I first met Dr. Leaver as a high school senior, visiting his then academic post, Westminster Choir College. I had read his program annotations for Bach programs for years and was delighted to make the acquaintance of this most learned man and musicological rock star. Dr. Leaver’s charm and wit are legendary, as is the depth of his scholarship. I had the privilege of studying hymnody and psalmody with him (alas, I could never fit his Bach Cantatas class into my schedule, to my ever-living regret!), and his enthusiasm was infectious (as were the chuckles about his wry observations). Every time his name is brought up among my circle of Westminsterites, we recall his quip about the name of the beautiful Vaughan Williams hymn tune, Down Ampney: “Sounds rather like something you’d say to your dog!” In Dr. Leaver’s telling, the stories of our great hymns and psalms were thrilling to discover. We also recall the excitement of all the organ and sacred music majors when Paul McCreesh’s infamous Praetorius Lutheran Mass for Christmas Morning recording was released, not least because Dr. Leaver’s scholarship and research made such an exacting liturgical recreation possible.
If you’re interested in early music, particularly as relates to that of the Lutheran church, you’re sure to have encountered the dazzling breadth of Dr. Leaver’s scholarship on the topic, from Martin Luther’s liturgical maxims to the architecture of the Mass in B-Minor. His CV is absolutely enormous, full of books and journal articles, and all of his fellow top-tier Bach scholars cite him in their work. His program annotations for the Bach Choir have been so illuminating and engaging. Much of what I know about Bach’s music has come from his insightful and perceptive mind.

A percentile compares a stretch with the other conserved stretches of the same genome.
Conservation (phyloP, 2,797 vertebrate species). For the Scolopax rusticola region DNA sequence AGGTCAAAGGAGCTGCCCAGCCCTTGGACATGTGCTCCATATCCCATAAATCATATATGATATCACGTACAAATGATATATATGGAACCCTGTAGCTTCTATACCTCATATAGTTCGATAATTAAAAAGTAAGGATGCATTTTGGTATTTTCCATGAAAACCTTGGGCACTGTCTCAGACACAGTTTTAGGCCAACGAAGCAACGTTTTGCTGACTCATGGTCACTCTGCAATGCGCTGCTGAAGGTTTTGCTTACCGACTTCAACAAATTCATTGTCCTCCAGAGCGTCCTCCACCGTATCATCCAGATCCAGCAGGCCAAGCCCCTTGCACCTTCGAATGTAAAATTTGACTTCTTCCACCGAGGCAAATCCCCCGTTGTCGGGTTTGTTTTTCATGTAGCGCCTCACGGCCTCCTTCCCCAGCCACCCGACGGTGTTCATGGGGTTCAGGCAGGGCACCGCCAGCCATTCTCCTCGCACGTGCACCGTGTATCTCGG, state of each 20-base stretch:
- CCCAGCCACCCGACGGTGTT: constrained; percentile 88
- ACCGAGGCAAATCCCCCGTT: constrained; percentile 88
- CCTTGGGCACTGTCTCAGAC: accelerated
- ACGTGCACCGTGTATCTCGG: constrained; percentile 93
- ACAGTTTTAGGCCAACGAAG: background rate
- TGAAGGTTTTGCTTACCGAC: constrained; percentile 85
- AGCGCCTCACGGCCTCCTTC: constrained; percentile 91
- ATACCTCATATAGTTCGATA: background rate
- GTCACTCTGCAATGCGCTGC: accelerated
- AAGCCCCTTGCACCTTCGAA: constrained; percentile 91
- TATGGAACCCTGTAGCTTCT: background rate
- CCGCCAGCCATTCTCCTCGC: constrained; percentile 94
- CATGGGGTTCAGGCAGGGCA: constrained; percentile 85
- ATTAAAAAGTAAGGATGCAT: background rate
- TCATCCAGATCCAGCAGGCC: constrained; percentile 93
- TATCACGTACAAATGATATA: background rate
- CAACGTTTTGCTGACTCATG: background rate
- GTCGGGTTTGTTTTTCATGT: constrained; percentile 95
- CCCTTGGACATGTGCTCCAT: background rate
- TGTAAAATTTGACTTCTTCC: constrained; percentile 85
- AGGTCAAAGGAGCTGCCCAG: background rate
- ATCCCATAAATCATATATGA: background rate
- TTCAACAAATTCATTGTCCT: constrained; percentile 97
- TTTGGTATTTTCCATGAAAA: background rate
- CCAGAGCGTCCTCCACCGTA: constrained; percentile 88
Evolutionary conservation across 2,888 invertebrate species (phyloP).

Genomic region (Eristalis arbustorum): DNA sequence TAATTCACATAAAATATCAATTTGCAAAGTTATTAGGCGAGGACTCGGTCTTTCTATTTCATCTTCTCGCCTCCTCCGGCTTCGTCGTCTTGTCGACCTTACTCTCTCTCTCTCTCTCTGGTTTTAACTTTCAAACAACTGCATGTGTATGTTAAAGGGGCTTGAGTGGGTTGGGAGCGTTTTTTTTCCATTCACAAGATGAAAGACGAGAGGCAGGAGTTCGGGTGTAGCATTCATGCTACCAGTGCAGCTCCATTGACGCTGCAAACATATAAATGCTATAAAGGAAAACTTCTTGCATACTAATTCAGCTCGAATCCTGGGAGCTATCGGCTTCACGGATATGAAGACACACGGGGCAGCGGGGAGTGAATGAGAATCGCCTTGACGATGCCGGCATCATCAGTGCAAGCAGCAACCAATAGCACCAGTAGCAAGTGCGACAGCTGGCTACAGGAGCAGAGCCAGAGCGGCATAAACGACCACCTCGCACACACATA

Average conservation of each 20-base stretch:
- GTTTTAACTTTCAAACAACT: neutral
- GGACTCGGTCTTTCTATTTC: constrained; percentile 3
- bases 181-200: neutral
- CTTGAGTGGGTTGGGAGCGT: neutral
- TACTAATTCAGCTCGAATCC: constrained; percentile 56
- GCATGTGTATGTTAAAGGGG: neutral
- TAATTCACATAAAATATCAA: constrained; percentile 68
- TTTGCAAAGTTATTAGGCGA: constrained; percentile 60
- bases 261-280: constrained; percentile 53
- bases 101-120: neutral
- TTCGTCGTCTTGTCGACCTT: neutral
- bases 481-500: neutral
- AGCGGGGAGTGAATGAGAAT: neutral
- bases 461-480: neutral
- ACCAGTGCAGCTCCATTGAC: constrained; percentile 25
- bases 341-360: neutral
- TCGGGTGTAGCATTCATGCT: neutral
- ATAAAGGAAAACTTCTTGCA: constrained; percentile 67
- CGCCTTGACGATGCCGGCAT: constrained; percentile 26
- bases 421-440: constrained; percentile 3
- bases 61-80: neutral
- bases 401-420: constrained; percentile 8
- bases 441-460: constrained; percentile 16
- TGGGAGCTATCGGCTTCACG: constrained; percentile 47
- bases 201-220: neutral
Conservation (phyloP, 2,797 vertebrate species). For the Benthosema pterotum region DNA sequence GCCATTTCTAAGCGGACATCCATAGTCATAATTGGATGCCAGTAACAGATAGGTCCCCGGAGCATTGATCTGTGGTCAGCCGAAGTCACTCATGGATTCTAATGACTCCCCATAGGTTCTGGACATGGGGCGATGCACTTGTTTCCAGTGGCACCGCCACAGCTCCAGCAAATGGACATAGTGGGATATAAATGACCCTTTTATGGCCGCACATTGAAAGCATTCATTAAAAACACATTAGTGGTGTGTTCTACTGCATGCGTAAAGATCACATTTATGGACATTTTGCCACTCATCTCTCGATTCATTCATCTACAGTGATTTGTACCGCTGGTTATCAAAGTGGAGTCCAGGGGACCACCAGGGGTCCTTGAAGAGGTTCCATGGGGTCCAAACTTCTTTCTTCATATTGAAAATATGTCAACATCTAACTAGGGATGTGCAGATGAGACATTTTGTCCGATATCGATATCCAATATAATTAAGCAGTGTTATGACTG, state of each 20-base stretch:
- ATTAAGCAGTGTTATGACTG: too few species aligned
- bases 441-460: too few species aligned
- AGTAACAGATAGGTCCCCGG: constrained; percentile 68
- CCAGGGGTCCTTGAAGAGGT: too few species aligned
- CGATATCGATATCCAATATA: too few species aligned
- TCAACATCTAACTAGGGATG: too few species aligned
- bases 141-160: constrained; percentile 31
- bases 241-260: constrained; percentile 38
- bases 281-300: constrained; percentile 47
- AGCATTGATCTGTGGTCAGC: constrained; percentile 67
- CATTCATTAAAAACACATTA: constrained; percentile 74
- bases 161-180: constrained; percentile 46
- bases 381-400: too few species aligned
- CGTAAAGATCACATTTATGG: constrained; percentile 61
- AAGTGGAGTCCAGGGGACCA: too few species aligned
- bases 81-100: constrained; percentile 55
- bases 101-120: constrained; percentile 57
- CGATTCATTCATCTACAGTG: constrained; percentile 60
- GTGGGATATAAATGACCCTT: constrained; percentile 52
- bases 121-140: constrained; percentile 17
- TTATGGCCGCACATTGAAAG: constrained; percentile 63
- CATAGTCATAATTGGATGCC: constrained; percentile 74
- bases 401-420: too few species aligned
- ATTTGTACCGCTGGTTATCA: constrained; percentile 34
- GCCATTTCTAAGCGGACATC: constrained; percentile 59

Dr. Leaver will be offering this year’s Distinguished Scholar Lecture, and I can’t wait to hear his compelling combination of erudition, wit, and genuine and infectious enthusiasm on the topic of 120 Years of Bach in Bethlehem. The wonderful pianist, Daniel Martin Lewis features an extended interview with Dr. Leaver on his blog, and gave us his kind permission to use his excellent portrait of Robin above.